Gunmen have attacked a United Nations Monitoring Team at the Nigeria-Cameroon border, killing five people. Three Nigerians were among those killed, a UN statement said Wednesday.
UN envoy for West Africa and the Sahel, Mohamed Chambas, said:
“According to preliminary reports, at around 14:00 hours, yesterday (Tuesday), an unknown armed group attacked a UN Technical Monitoring Team, killing five individuals – a UN independent contractor, three Nigerians nationals and one Cameroonian national – and injuring several others,”
“The team was conducting a field mission in the vicinity of Hosere Jongbi, near Kontcha, Cameroon, about 700 kilometres north of the capital Yaoundé, as part of the Cameroon-Nigeria Mixed Commission mandate”
The UN “strongly condemned” the attack and called on Nigeria and Cameroon to take swift action to bring the perpetrators to justice.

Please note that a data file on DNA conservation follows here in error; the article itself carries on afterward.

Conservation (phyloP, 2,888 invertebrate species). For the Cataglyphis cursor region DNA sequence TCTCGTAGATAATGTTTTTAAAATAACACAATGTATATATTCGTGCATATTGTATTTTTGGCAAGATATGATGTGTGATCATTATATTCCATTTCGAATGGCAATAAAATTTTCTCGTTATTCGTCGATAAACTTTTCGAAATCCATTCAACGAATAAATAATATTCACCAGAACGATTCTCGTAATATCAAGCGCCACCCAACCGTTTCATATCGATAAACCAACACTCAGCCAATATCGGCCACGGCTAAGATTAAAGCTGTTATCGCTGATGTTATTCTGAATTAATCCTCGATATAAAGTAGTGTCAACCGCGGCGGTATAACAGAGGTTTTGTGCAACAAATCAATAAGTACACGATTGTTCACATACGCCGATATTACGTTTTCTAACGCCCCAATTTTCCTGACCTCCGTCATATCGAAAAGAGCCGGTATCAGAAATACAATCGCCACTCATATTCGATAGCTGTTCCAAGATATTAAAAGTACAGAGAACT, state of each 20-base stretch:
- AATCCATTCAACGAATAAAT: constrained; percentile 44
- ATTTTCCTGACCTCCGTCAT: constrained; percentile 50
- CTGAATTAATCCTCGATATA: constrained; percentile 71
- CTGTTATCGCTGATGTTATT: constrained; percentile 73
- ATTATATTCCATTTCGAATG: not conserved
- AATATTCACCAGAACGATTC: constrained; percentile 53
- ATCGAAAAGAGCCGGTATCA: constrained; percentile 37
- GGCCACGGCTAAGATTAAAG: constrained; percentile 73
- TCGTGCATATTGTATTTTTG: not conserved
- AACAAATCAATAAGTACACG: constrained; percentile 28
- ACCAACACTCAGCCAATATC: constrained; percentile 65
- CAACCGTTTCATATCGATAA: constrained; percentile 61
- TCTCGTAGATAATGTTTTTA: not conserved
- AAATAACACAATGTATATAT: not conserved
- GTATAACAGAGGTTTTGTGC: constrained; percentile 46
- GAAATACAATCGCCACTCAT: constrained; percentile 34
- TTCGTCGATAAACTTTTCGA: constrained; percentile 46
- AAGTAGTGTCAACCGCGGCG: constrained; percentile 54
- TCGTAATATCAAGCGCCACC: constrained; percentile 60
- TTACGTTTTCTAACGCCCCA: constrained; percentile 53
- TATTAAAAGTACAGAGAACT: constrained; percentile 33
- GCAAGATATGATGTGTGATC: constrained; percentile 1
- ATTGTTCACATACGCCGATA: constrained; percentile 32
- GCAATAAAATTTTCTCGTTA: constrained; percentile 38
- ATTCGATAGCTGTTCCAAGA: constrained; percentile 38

Taraba State Attorney General and Commissioner of Justice, Silas Sanga, announced that one of those killed was the Assistant Surveyor-General of the state, Zakari Bakari.
He said the deceased included a Kenyan and another Nigerian from Jigawa.
Mr. Sanga said Mr. Bakari together alongside a UN official and some staff of National Boundary Commission were killed in Koncha village in Cameroun, according to the News Agency of Nigeria.
He said the deceased were killed on Tuesday while in the process of demarcating and delineating the Nigeria-Cameroon border in line with the judgement of the International Court of Justice.
He said the deceased entered Cameroun through Toungo Local Government Area of Adamawa to conduct the exercise.
Mr. Sanga added that the deceased were members of International Committee set up by the UN to conduct the exercise.
“The Cameroonian authorities have released their corpses and the corpses have just arrived Adamawa as I am talking to you”
The UN offered his condolences to the families of those killed in the attack and wished a speedy recovery to those injured.
The Cameroon-Nigeria Mixed Commission was established by the UN Secretary-General at the request of Presidents of Cameroon and Nigeria in 2002, to settle border disputes between the two West African neighbors.